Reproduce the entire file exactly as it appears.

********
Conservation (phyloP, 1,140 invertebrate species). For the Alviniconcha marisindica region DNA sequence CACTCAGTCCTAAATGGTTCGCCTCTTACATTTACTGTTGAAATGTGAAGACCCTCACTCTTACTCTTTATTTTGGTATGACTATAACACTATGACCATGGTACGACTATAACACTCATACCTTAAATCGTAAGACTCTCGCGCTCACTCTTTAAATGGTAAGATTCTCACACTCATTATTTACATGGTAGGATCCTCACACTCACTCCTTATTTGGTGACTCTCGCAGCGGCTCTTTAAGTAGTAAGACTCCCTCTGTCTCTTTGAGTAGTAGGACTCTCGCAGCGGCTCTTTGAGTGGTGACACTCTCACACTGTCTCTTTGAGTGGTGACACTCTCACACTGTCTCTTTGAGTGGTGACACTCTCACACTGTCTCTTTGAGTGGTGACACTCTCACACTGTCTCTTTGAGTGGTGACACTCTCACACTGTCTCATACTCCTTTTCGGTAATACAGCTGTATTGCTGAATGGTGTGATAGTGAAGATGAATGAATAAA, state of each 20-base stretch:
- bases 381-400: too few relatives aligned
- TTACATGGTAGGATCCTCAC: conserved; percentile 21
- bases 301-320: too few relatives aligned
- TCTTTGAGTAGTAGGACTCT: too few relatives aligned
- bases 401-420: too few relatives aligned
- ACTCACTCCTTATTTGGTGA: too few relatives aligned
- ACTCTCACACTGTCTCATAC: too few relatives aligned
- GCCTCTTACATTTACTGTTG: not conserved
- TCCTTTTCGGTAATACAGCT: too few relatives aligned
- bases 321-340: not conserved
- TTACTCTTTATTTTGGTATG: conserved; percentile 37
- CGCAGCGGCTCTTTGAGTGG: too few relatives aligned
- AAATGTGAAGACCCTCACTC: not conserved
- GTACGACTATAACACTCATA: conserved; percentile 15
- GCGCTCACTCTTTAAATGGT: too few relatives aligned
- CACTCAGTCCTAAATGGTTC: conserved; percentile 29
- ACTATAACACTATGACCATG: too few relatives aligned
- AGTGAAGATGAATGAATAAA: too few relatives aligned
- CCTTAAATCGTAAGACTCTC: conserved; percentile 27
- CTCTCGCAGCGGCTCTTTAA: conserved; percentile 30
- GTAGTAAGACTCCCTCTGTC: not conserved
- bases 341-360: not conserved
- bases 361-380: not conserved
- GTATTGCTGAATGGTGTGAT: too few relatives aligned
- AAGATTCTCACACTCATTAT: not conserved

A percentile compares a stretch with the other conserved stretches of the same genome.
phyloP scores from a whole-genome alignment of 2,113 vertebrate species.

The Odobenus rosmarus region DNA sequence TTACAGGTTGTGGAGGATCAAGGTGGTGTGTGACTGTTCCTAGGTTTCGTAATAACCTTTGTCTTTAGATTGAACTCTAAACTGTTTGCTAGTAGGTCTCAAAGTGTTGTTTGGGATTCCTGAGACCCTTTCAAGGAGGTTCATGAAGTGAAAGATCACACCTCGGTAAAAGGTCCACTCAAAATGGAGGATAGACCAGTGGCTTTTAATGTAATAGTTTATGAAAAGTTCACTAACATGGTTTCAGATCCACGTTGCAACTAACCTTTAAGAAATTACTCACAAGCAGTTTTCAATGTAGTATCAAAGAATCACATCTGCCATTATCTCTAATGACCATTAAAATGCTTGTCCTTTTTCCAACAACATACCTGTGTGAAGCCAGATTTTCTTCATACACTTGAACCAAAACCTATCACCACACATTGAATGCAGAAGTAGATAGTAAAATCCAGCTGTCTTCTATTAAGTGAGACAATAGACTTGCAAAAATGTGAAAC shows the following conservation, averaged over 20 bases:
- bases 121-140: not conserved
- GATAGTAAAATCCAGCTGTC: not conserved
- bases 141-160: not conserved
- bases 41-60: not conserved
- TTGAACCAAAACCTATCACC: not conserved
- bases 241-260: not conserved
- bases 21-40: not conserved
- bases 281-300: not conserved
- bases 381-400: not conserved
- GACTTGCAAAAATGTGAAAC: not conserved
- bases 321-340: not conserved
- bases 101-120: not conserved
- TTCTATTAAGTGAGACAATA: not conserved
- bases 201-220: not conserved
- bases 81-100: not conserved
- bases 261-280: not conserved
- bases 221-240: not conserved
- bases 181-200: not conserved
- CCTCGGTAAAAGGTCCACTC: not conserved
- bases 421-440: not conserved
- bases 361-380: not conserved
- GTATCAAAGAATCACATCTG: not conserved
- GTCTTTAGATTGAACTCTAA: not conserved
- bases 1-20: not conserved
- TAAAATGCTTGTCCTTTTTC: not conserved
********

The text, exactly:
Conservation (phyloP, 1,140 invertebrate species). For the Alviniconcha marisindica region DNA sequence CACTCAGTCCTAAATGGTTCGCCTCTTACATTTACTGTTGAAATGTGAAGACCCTCACTCTTACTCTTTATTTTGGTATGACTATAACACTATGACCATGGTACGACTATAACACTCATACCTTAAATCGTAAGACTCTCGCGCTCACTCTTTAAATGGTAAGATTCTCACACTCATTATTTACATGGTAGGATCCTCACACTCACTCCTTATTTGGTGACTCTCGCAGCGGCTCTTTAAGTAGTAAGACTCCCTCTGTCTCTTTGAGTAGTAGGACTCTCGCAGCGGCTCTTTGAGTGGTGACACTCTCACACTGTCTCTTTGAGTGGTGACACTCTCACACTGTCTCTTTGAGTGGTGACACTCTCACACTGTCTCTTTGAGTGGTGACACTCTCACACTGTCTCTTTGAGTGGTGACACTCTCACACTGTCTCATACTCCTTTTCGGTAATACAGCTGTATTGCTGAATGGTGTGATAGTGAAGATGAATGAATAAA, state of each 20-base stretch:
- bases 381-400: too few relatives aligned
- TTACATGGTAGGATCCTCAC: conserved; percentile 21
- bases 301-320: too few relatives aligned
- TCTTTGAGTAGTAGGACTCT: too few relatives aligned
- bases 401-420: too few relatives aligned
- ACTCACTCCTTATTTGGTGA: too few relatives aligned
- ACTCTCACACTGTCTCATAC: too few relatives aligned
- GCCTCTTACATTTACTGTTG: not conserved
- TCCTTTTCGGTAATACAGCT: too few relatives aligned
- bases 321-340: not conserved
- TTACTCTTTATTTTGGTATG: conserved; percentile 37
- CGCAGCGGCTCTTTGAGTGG: too few relatives aligned
- AAATGTGAAGACCCTCACTC: not conserved
- GTACGACTATAACACTCATA: conserved; percentile 15
- GCGCTCACTCTTTAAATGGT: too few relatives aligned
- CACTCAGTCCTAAATGGTTC: conserved; percentile 29
- ACTATAACACTATGACCATG: too few relatives aligned
- AGTGAAGATGAATGAATAAA: too few relatives aligned
- CCTTAAATCGTAAGACTCTC: conserved; percentile 27
- CTCTCGCAGCGGCTCTTTAA: conserved; percentile 30
- GTAGTAAGACTCCCTCTGTC: not conserved
- bases 341-360: not conserved
- bases 361-380: not conserved
- GTATTGCTGAATGGTGTGAT: too few relatives aligned
- AAGATTCTCACACTCATTAT: not conserved

A percentile compares a stretch with the other conserved stretches of the same genome.
phyloP scores from a whole-genome alignment of 2,113 vertebrate species.

The Odobenus rosmarus region DNA sequence TTACAGGTTGTGGAGGATCAAGGTGGTGTGTGACTGTTCCTAGGTTTCGTAATAACCTTTGTCTTTAGATTGAACTCTAAACTGTTTGCTAGTAGGTCTCAAAGTGTTGTTTGGGATTCCTGAGACCCTTTCAAGGAGGTTCATGAAGTGAAAGATCACACCTCGGTAAAAGGTCCACTCAAAATGGAGGATAGACCAGTGGCTTTTAATGTAATAGTTTATGAAAAGTTCACTAACATGGTTTCAGATCCACGTTGCAACTAACCTTTAAGAAATTACTCACAAGCAGTTTTCAATGTAGTATCAAAGAATCACATCTGCCATTATCTCTAATGACCATTAAAATGCTTGTCCTTTTTCCAACAACATACCTGTGTGAAGCCAGATTTTCTTCATACACTTGAACCAAAACCTATCACCACACATTGAATGCAGAAGTAGATAGTAAAATCCAGCTGTCTTCTATTAAGTGAGACAATAGACTTGCAAAAATGTGAAAC shows the following conservation, averaged over 20 bases:
- bases 121-140: not conserved
- GATAGTAAAATCCAGCTGTC: not conserved
- bases 141-160: not conserved
- bases 41-60: not conserved
- TTGAACCAAAACCTATCACC: not conserved
- bases 241-260: not conserved
- bases 21-40: not conserved
- bases 281-300: not conserved
- bases 381-400: not conserved
- GACTTGCAAAAATGTGAAAC: not conserved
- bases 321-340: not conserved
- bases 101-120: not conserved
- TTCTATTAAGTGAGACAATA: not conserved
- bases 201-220: not conserved
- bases 81-100: not conserved
- bases 261-280: not conserved
- bases 221-240: not conserved
- bases 181-200: not conserved
- CCTCGGTAAAAGGTCCACTC: not conserved
- bases 421-440: not conserved
- bases 361-380: not conserved
- GTATCAAAGAATCACATCTG: not conserved
- GTCTTTAGATTGAACTCTAA: not conserved
- bases 1-20: not conserved
- TAAAATGCTTGTCCTTTTTC: not conserved